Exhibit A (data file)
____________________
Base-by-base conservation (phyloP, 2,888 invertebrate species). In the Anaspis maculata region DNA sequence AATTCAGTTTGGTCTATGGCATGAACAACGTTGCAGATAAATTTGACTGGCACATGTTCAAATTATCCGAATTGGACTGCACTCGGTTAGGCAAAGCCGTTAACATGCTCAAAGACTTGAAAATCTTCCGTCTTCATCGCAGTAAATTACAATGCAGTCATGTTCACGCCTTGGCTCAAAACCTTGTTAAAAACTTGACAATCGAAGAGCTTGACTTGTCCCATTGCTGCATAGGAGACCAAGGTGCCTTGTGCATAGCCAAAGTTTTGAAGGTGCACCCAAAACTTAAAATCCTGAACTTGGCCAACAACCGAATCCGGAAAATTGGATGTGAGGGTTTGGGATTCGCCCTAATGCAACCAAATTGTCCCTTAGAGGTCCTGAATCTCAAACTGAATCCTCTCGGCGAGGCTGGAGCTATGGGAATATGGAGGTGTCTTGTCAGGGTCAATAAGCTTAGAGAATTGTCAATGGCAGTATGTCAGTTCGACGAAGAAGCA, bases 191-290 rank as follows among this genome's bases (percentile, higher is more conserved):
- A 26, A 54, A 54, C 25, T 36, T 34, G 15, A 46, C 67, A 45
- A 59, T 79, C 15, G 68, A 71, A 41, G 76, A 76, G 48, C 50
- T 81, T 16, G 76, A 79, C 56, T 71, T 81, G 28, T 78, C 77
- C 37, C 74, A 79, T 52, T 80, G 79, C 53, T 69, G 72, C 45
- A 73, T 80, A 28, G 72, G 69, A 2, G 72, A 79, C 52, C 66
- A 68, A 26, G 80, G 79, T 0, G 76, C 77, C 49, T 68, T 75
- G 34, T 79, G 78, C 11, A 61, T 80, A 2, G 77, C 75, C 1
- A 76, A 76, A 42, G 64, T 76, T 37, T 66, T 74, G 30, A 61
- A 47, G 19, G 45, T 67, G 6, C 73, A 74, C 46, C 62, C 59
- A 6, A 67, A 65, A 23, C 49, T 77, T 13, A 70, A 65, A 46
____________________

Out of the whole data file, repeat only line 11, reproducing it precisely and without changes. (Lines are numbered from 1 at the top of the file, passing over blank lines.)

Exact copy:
- A 6, A 67, A 65, A 23, C 49, T 77, T 13, A 70, A 65, A 46